The book is set up to invite readers to engage in dialogue about these practices and what it might take to implement them. Each chapter has follow-up questions that could easily be discussed within a small group setting.
Overall, as a sort-of-still-young adult who has chosen to work within church organizations and to include church attendance as a regular (or at least semi-regular) part of life, I affirm a lot of Mast’s celebrations of church. I believe there is value in being routinely supported and challenged by a community of believers who are willing to struggle together with questions of what faithfulness looks like when it is lived out. I would recommend the book as a helpful way to start conversations about what spiritual practices look like, and how we can root social justice and service projects in a faith tradition.
The one critique that I might offer is that throughout the book, themes of sacrifice, yieldedness and subordination to a community and to Jesus Christ are prevalent. In ways similar to John Howard Yoder’s descriptions of a “revolutionary subordination,” Mast advocates a “baptism-empowered submission to brothers and sisters in Christ who have discovered in one another the delight and liberty of true friendship” and to offer “a living sacrifice, a celebration of the life that has been given to us through Christ’s resurrection, and a refusal to protect with violence what has been given with grace.”
I realize that as a feminist, who has scoured the book Proverbs of Ashes many times, and read enough horror stories about women, people of color and queer individuals being asked to sacrifice or “bear the cross of Christ” by living with oppression or abuse, that I feel highly suspicious of any language about sacrifice or subordination. I agree that in “the west”, with our focus on the rights of the individual and consumer culture, this narrative of yieldedness can offer a helpful counter-narrative that invites us to rethink the ways we engage each other and the world. However, for people who have already sacrificed so much and been forced into submissive postures, I can’t help but wonder whether these narratives are helpful.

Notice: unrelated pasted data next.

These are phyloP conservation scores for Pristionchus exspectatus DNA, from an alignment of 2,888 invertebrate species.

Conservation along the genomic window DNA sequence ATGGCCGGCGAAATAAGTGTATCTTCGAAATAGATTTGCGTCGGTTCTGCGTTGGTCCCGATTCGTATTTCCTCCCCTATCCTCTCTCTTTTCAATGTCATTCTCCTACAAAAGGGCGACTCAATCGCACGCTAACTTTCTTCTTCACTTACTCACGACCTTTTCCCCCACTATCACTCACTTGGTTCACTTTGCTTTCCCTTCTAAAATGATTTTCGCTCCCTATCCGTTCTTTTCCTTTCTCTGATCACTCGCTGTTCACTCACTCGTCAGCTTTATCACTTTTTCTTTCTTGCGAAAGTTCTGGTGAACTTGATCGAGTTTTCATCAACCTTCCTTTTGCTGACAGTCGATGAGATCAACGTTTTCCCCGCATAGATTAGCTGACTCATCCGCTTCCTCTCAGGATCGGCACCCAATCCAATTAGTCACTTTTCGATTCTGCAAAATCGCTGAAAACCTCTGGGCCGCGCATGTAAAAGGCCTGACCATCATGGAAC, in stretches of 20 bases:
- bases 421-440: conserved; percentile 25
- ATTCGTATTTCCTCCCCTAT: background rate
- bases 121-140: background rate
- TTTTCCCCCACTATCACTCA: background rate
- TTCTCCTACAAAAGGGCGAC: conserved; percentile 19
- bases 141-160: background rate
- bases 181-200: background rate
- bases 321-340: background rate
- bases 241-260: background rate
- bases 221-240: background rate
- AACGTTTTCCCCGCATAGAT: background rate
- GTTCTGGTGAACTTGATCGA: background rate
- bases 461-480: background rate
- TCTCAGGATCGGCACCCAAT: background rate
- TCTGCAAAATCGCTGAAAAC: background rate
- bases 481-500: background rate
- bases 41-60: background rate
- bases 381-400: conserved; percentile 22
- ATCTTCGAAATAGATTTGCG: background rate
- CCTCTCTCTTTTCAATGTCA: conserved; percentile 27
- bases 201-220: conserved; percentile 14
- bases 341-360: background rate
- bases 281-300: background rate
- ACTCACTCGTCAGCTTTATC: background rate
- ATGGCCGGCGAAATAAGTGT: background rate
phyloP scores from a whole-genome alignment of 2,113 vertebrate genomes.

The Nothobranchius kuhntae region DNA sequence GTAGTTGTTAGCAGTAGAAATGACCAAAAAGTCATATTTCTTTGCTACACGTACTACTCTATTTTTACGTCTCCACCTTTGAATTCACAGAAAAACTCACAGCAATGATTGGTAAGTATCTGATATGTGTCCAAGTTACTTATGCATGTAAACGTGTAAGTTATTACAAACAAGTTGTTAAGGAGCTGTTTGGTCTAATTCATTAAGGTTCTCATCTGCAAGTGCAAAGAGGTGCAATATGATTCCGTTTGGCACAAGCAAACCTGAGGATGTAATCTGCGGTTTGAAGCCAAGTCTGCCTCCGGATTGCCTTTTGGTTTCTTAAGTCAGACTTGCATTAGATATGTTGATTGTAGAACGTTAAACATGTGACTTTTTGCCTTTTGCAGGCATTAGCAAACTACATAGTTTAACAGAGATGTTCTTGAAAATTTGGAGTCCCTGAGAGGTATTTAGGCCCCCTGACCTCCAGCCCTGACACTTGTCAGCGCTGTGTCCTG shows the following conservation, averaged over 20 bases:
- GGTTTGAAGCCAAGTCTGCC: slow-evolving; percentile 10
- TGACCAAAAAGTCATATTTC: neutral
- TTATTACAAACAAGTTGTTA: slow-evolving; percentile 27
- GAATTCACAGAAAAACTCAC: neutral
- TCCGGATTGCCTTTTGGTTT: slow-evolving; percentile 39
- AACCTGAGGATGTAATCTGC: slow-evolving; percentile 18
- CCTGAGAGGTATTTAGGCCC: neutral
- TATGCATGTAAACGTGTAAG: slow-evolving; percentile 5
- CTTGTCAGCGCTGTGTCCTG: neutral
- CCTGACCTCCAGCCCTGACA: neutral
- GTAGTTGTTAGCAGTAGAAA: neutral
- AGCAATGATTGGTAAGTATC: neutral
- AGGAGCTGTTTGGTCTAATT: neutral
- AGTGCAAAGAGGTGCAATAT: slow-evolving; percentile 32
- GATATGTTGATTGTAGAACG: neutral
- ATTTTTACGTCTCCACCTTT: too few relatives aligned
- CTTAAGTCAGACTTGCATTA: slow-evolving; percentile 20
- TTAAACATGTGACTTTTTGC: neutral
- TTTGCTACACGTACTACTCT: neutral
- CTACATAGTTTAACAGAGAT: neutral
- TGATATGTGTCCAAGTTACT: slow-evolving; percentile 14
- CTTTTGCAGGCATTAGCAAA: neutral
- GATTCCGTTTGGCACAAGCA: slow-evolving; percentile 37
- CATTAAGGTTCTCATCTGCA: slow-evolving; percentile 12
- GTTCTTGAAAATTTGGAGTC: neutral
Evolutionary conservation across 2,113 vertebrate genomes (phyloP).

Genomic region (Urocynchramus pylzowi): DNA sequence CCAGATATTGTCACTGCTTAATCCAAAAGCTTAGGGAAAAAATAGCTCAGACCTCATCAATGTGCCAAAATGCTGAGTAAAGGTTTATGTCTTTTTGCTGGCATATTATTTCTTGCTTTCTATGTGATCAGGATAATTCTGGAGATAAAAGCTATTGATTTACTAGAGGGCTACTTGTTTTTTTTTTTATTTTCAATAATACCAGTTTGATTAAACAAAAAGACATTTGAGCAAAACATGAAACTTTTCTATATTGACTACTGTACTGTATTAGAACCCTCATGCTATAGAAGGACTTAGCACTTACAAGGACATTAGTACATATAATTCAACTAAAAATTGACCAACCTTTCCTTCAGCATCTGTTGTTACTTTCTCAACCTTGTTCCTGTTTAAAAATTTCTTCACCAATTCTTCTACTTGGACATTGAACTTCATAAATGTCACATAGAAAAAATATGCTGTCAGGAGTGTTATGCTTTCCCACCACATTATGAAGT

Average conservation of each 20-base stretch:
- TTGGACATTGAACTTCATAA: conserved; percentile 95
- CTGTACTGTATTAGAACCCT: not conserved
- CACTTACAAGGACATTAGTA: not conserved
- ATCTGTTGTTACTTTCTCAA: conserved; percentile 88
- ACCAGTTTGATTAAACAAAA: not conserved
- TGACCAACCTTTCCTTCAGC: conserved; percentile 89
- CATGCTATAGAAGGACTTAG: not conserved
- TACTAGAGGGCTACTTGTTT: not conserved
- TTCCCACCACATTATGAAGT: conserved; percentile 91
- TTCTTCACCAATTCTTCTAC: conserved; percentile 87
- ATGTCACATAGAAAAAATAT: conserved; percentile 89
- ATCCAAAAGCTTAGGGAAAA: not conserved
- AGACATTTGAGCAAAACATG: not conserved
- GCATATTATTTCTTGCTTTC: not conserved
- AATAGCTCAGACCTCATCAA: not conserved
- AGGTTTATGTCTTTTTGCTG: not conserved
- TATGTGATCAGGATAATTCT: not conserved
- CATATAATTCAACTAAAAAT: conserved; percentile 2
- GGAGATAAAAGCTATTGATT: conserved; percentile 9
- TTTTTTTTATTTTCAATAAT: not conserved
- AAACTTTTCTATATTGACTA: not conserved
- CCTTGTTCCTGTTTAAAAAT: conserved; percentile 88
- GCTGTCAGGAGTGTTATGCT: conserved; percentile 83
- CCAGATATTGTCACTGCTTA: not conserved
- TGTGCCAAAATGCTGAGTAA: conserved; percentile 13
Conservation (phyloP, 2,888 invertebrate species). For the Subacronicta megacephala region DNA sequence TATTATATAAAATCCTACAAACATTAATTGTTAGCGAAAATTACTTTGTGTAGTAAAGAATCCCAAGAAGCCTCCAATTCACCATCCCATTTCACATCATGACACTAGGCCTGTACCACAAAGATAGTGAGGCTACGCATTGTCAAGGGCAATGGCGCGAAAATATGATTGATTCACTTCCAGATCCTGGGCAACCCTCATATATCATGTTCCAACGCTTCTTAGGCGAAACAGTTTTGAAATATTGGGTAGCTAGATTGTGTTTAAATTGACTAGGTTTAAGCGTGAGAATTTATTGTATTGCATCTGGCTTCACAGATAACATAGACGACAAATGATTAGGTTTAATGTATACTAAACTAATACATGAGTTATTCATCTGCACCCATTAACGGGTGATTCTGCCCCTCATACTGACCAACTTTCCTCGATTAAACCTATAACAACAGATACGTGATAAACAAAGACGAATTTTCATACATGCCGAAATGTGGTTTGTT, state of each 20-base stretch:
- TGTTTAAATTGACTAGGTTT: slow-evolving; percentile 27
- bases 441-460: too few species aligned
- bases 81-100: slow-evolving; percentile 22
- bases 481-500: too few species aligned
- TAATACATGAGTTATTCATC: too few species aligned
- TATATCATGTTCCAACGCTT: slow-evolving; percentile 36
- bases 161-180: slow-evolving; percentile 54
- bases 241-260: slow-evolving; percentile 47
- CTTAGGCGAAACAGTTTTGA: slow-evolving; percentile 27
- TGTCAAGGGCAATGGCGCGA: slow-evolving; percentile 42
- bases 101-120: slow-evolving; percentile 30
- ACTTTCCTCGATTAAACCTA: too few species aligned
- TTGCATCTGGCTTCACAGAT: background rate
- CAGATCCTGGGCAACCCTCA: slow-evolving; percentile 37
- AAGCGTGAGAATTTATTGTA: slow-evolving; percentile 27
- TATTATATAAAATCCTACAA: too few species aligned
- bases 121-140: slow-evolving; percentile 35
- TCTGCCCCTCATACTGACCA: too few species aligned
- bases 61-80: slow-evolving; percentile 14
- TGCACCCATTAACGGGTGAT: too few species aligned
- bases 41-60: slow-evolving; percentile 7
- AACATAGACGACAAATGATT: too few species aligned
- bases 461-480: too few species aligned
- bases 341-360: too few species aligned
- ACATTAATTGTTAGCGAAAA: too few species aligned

To be fair, in his book and in personal conversation, Mast makes it clear that he is aware of the baggage that this language carries with it. It’s not necessarily popular or politically correct to talk about sacrifice today. But Mast also believes that there is the possibility for a middle road or space when it comes to sacrifice: that it is possible to talk of sacrifice that doesn’t reinforce traditional oppressive structures, but that calls people to yield themselves to the call of Christ and the collective wisdom of a faith community that operates with love. To read more on these ideas of sacrifice and kenosis (self-emptying), you can read another article by Mast here.
I would invite you to pick up this book, to read it and to wrestle with the questions it poses in community. In this way, perhaps Mast’s book will serve to build the very kind of community he is exhorting people to join.
What is your definition of church and community? If you participate in a church community regularly, what draws you in and makes you stay? If not, what has kept you from church? What do you think about the language of sacrifice? Is it helpful? Can it be redeemed?